I've had a few days to ruminate over my visit to the San Francisco Flower and Garden Show last Saturday. There is no way to flip the ratio of pro to con. Sadly, the cons win. Last year I posted of my hopefulness in the direction the show was taking , and the spiffy redesign of the website in conjunction with the speaker line-up for 2015 pointed the way to good things.
On the positive side, the seminars were first rate. I attended three: Dan Hinkley, Rebecca Sweet and Billy Goodnick; I have heard both Dan and Rebecca speak before and had high expectations (which were met ) and how could a guy with a Crimes Against Horticulture Facebook page be bad ? These three talks were the highlight of my day , and without them I probably could have done the show in about 3 hours. Rebecca was informative, accessible and charming (and for those of you aware of her current health issues, she looked great-what a class act that lady is) but she and Dan both had show management perpetrated technical problems which I will discuss shortly. Billy Goodnick was humorous , with a really unique presentation concerning garden design. I've redesigned my garden umpteen times over the years and have always felt somewhat competent but the system Mr Goodnick laid out was intuitive and logical, and I will use his process when I do my shrub border next year. Dan Hinkley --what can I say ? He never disappoints. He's the Steven Sondheim of west coast horticulture.
Though the website pronounced 'Its All About the Plants' the plant market has in fact continued to shrink since the good-old-days at the Cow Palace. I can name about a dozen plant vendors who no longer attend , and there are probably others that I don't recall. This year the building that houses the plant marketplace had a few empty spots , disguised with garden benches and potted plants , and a disturbing roster of county fair type vendors --bamboo pillows, hand lotion, vegetable juicers, dipping oil, popcorn etc. I can see this crapola at the hokey home show we have in Napa .
Fake grass sellers--4 of them that I counted..
I'm at a loss to understand why both Hinkley and Rebecca Sweet (and more of the presenters as well) were forced to display slides on screens in fully lit venues , which washed out the color of all images shown, forcing both of them to make frequent apologies for the poor quality of the display. This is pure ineptitude on the part of the show planners in my opinion .C'mon, this is Dan Hinkley-we should be able to see his damn slides. Billy Goodnick was on the only stage that provided a dark movie theater type space, though his stage set also featured a too low positioned screen which placed an elegantly coiffed head from the row in front of me in the dead center of his photos.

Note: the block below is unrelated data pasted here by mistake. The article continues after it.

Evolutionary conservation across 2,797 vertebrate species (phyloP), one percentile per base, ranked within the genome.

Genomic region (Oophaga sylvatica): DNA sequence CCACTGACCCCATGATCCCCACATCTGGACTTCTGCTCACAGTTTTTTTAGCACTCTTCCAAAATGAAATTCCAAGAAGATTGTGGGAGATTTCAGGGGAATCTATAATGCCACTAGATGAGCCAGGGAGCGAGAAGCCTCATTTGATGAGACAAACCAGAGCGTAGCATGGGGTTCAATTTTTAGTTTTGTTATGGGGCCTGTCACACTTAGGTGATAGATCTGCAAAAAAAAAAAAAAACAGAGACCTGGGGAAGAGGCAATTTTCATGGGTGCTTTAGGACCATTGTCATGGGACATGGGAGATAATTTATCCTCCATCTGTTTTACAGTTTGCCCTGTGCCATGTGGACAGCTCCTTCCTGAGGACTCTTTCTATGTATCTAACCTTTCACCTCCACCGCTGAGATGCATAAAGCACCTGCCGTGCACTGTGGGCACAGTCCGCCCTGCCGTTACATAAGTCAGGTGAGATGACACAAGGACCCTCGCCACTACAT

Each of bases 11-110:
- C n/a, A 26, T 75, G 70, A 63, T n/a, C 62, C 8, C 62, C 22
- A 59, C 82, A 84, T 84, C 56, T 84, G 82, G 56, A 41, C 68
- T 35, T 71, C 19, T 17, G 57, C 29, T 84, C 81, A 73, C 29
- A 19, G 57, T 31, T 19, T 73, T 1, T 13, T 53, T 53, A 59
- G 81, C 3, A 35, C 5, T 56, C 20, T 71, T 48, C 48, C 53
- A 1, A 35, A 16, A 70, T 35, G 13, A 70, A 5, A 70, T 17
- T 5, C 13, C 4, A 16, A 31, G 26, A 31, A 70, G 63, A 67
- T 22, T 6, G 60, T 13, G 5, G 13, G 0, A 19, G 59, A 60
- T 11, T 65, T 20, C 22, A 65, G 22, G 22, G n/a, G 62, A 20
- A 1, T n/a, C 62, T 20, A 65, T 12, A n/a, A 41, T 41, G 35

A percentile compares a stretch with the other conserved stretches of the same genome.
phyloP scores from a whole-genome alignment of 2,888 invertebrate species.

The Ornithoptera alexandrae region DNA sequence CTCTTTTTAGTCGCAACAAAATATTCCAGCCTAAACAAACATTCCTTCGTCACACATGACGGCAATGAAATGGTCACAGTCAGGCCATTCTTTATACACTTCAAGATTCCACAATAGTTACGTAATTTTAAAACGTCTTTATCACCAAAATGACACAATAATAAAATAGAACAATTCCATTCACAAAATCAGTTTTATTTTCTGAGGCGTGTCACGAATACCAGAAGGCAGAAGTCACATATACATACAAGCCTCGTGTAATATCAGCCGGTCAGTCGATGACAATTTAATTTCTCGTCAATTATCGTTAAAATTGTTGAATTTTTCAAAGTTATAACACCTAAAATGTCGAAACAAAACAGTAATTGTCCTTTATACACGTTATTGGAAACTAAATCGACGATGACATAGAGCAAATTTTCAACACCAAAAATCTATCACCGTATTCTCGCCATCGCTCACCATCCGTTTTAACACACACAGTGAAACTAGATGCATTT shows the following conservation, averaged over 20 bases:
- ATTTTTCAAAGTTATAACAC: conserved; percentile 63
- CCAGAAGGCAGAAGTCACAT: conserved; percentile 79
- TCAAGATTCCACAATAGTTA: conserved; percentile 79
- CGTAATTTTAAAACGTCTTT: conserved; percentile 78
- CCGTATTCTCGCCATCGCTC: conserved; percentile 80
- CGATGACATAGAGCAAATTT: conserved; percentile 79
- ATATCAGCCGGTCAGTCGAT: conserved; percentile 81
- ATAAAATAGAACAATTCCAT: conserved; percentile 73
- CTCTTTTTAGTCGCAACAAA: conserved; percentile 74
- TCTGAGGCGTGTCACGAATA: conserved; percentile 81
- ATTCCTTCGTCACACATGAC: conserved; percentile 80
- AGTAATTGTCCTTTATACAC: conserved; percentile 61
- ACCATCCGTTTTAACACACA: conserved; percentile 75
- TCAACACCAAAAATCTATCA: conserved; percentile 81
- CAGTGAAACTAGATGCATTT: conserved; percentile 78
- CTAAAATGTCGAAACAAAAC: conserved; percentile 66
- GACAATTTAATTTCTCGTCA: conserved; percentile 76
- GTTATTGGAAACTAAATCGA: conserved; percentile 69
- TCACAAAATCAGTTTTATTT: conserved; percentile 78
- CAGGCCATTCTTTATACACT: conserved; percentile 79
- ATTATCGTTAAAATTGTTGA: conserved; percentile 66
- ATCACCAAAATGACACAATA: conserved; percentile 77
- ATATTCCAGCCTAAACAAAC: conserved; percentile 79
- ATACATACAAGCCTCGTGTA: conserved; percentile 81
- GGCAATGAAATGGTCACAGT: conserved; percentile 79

How about the display gardens ? They were ok. Still glad to see that the trend away from vast swathes of English Primrose and Azaleas surrounding a dramatic outdoor kitchen continues , and that the plant palette for the most part is climate appropriate. I noticed that this year all Bromiliads had vanished both from the display gardens and the plant vendors . There were no chickens.
My photos of the garden are uniformly bad. Here are a couple that are kind of in focus..
Got kind of a Bayou vibe from this one....
And the Saturday afternoon crowd ? Not encouraging. Lots of floor space= less and smaller gardens.
I did get a kick out of some of the bizzare flower arragements - there is a tradition of over the top here , and it was continued this year . Check out the moldy orange in the bottom 3rd of the vase.
I really can't come up with an appropriate comment on this one.
An interesting note, neither Sunset Magazine nor the Pacific Horticulture Society had a presence at the show . The Garden Conservancy did not have a booth. The speakers were sponsored by a start-up web based garden class site.
I'll go back next year , with lowered expectations. Maybe I'll take better photos too...
18-21 January: bookishness (from my comfy chair)
2 hours ago